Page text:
Indeed, from Lemmas 2.3 and 2.4 and defining conditions (2.6) and (2.7), it is easy to see that and

Lemma 2.7. *Let and be defined by (2.3) and (2.4), respectively. Suppose that is an open and bounded subset of Then is -compact on .*

*Proof. *It is easy to see that for any
so that
These lead us to
where is defined by (2.15). By (2.18), we see that is bounded. Noting that (2.7) holds and is a completely continuous mapping, by means of the Arzela-Ascoli theorem we know that is relatively compact. Thus is -compact on . The proof is complete.

Lemma 2.8. *Suppose that is a real, bounded and continuous function on and exists. Then there is a point such that
*

The above result is only a slight extension of the integral mean value theorem and is easily proved.

Lemma 2.9. *Suppose that condition (i) in Theorem 2.1 holds. Suppose further that satisfies
**
Then there is such that *

*Proof. *From (2.22) and Lemma 2.8**, **we have for such that
In case from the condition (i) in Theorem 2.1 and (2.23), we know that Suppose Our assertion is true if one of has absolute value less than or equal to Otherwise, there should be and among and such that and Since is continuous, in view of the intermediate value theorem, there is such that (here or ). Since is periodic, there is such that The proof is complete.

Now, we consider that following equation:

where

Lemma 2.10. *Suppose that conditions (i) and (ii) of Theorem 2.1 hold. If then there are positive constants and such that for any -periodic solution of (2.24),
*

*Proof. *Let be a -periodic solution of (2.24). By (2.24) and our assumption that we have
By Lemma 2.9, there is such that
Since and are with period thus for any we have
From (2.28), we see that for any
It is easy to see from (2.27) and (2.29) that for any
In view of the condition we know that there is a positive number such that
From condition (ii), we see that there is a such that for and
Let
By (2.32) and (2.33), we have
From (2.34) and (2.36), we have
In view of condition (i), (2.26), (2.37), and (2.38), we get
It follows from (2.37), (2.38), and (2.39) that
Since thus there is a such that In view of (2.24) and the fact that , we conclude that for any
From (2.40) and (2.41), we see that
It follows from (2.30), (2.31), and (2.42) that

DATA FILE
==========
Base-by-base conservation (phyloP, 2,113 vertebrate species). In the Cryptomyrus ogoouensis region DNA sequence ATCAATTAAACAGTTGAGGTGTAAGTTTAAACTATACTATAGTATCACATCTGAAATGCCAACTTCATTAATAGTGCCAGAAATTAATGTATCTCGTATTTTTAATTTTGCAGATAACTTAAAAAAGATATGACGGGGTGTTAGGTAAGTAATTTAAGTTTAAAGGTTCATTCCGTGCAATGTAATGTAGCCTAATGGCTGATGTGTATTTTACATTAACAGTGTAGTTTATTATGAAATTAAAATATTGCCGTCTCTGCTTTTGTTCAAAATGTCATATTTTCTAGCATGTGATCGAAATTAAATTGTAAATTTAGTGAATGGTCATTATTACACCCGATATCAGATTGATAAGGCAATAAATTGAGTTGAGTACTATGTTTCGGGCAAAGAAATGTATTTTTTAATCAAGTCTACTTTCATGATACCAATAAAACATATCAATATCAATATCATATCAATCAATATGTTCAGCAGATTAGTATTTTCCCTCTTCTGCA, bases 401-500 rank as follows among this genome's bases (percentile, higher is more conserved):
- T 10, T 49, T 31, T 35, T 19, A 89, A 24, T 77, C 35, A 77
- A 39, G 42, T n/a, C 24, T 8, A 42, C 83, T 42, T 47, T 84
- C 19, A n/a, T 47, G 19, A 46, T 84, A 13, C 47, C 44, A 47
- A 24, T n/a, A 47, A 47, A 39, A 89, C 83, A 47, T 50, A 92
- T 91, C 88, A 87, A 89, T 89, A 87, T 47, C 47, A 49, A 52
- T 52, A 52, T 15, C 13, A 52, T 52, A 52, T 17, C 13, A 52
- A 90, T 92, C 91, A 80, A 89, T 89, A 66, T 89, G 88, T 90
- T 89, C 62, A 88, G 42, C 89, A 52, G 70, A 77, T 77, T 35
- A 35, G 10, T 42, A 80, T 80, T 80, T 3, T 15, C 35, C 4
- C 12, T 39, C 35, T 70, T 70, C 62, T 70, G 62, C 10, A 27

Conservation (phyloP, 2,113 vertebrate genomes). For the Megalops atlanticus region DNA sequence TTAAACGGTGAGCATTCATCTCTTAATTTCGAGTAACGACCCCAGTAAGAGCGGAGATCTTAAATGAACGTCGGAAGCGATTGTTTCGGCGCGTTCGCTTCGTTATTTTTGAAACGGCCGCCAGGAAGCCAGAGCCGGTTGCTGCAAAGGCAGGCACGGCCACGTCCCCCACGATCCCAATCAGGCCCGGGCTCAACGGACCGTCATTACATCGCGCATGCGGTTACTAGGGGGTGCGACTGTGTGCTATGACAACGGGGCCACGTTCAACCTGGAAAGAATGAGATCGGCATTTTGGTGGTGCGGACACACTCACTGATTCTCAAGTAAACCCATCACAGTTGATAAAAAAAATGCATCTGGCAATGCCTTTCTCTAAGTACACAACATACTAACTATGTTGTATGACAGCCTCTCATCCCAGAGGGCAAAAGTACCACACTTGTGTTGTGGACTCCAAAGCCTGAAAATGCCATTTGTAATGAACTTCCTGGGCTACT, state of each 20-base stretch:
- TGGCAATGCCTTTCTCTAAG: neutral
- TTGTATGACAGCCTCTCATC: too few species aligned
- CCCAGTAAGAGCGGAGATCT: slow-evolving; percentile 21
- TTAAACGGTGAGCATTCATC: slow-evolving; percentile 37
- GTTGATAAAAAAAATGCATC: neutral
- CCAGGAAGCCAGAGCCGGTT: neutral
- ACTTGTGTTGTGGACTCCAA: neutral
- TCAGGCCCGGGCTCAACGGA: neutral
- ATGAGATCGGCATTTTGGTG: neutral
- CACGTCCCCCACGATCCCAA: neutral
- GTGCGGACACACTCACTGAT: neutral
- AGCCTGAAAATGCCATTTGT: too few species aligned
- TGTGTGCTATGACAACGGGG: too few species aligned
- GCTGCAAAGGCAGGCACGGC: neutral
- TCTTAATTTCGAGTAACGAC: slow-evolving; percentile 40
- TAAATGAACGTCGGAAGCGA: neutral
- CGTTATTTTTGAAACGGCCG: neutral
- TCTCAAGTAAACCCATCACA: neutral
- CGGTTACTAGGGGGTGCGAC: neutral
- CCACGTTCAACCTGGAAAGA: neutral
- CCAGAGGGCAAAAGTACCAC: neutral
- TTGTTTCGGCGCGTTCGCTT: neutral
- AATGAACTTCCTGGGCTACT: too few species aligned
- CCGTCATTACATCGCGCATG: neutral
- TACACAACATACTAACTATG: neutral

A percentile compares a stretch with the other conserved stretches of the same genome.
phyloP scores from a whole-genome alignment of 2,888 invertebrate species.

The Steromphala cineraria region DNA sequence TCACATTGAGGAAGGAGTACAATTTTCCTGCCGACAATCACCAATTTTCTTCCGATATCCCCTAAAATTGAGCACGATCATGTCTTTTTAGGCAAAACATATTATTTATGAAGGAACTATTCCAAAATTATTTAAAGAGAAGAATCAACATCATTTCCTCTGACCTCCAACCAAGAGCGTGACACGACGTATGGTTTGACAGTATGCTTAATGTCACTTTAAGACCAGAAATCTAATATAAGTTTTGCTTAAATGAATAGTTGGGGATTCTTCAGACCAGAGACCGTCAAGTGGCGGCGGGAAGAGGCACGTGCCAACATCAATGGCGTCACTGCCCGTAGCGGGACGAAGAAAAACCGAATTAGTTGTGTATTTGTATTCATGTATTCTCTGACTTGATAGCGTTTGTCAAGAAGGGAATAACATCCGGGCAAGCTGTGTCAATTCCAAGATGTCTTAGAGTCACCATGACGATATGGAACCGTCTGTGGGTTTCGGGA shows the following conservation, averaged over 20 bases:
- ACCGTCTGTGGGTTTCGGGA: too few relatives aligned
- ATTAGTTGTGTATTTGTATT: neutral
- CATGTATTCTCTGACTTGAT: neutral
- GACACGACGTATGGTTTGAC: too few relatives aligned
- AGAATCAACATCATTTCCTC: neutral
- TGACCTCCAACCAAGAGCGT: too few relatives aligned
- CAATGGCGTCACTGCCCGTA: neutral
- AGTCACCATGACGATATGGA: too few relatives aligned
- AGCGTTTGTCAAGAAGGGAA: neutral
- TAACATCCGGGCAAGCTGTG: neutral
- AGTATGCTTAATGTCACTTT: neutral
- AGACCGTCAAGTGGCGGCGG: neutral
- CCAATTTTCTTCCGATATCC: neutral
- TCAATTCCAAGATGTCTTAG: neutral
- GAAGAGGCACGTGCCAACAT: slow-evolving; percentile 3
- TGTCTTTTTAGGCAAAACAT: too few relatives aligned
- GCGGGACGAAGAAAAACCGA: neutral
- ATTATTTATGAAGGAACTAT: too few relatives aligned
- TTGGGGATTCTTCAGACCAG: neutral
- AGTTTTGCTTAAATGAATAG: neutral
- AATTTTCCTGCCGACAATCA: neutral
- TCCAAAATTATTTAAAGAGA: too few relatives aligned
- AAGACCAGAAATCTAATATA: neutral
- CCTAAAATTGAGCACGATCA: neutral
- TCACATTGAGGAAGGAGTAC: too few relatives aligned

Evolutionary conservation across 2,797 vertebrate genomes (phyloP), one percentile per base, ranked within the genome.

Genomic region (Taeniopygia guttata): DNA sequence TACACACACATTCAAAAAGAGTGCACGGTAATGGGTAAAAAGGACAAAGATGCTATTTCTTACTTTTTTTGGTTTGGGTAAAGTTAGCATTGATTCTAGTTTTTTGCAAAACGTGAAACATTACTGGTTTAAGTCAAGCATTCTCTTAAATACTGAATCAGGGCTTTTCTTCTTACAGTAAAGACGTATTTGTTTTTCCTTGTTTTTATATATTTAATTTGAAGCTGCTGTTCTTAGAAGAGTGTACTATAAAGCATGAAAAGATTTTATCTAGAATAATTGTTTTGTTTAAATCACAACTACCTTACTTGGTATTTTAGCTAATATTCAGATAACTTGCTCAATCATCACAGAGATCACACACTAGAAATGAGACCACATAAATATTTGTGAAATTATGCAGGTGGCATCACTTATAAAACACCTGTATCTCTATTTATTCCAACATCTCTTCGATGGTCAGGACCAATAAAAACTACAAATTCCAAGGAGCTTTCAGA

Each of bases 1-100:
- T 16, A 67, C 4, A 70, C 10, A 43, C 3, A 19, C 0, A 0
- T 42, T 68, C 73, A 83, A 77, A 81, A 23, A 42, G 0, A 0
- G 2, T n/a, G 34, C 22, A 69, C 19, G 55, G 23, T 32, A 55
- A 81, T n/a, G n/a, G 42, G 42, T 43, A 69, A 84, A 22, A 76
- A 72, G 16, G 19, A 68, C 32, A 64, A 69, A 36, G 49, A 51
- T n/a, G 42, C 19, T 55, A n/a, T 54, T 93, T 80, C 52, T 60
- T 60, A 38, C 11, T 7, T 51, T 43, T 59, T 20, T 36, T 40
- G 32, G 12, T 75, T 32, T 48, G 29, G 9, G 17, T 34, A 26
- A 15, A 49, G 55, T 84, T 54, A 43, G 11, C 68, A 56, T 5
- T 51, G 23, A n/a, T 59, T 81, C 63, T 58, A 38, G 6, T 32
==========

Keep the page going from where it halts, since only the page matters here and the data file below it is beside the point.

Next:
where
Let then from (2.43) we have
From (2.42) and (2.45), for any we have
where
The proof is complete.

Lemma 2.11. *Suppose that condition (iii) of Theorem 2.1 is satisfied. Then (1.3) has at most one -periodic solution.*

*Proof. *Suppose that and are two -periodic solutions of (1.3). Set . Then we have
*Case 2 (i). *For all . Without loss of generality, we assume that , that is, for Integrating (2.48) from to , we have
Combining condition (iii) and , either
or
holds. This is contrary to (2.49).*Case 2 (ii). *There exist such that . As in the proof of (2.30) in Lemma 2.10, we have
On the other hand, since thus there is a such that . In view of (2.48), we conclude that for any
By (2.53) and the fact that , we have for any
It follows that for any
We know that for any
From (2.56), we have
By (2.52), we get
It is easy to see from (2.57) and (2.58) that
By condition (iii) of Theorem 2.1, we see that Thus (2.58) leads us to which is contrary to So (1.3) has at most one -periodic solution. The proof is complete.

We now turn to the proof of Theorem 2.1. Suppose Let and be defined by (2.3), (2.4), (2.6), and (2.7), respectively. By Lemma 2.10, there are positive constants and such that for any -periodic solution of (2.24) such that (2.25) holds. Set

where is a fixed number which satisfies It is easy to see that is an open and bounded subset of Furthermore, in view of Lemmas 2.5 and 2.7, is a Fredholm mapping of index zero and is -compact on . Noting that by Lemma 2.10, for each and Next note that a function must be constant: or Hence by (i) and (2.17), Hence by conditions (i), (iii) and (2.17),

so The isomorphism is defined by for and Then

In particular, we see that if then

and if then Consider the mapping

From (2.63) and (2.65), for each and we have

Similarly, from (2.64) and (2.65), for each and we have

By (2.66) and (2.67), is a homotopy. This shows that

By Theorem , we see that equation has at least one solution in In other words, (1.3) has an -periodic solution Furthermore, if (iii) is satisfied, from Lemma 2.11, we know that (1.3) has an -periodic solution only. The proof is complete.

#### 3. Example

Consider the equation

and we can show that it has a nontrivial -periodic solution. Indeed, take

We see that Let and Then condition (i) of Theorem 2.1 is satisfied:

Let and Then conditions (i), (ii) and (iii), of Theorem 2.1 are satisfied. Note further that Therefore (3.1) has exactly one -periodic solution. Furthermore, it is easy to see that any solution of (3.1) must be nontrivial. We have thus shown the existence of a unique nontrivial -periodic solution of (3.1).

#### Acknowledgment

The first author is supported by the Natural Science Foundation of Guangdong Province of China under Grant no. 9151008002000012.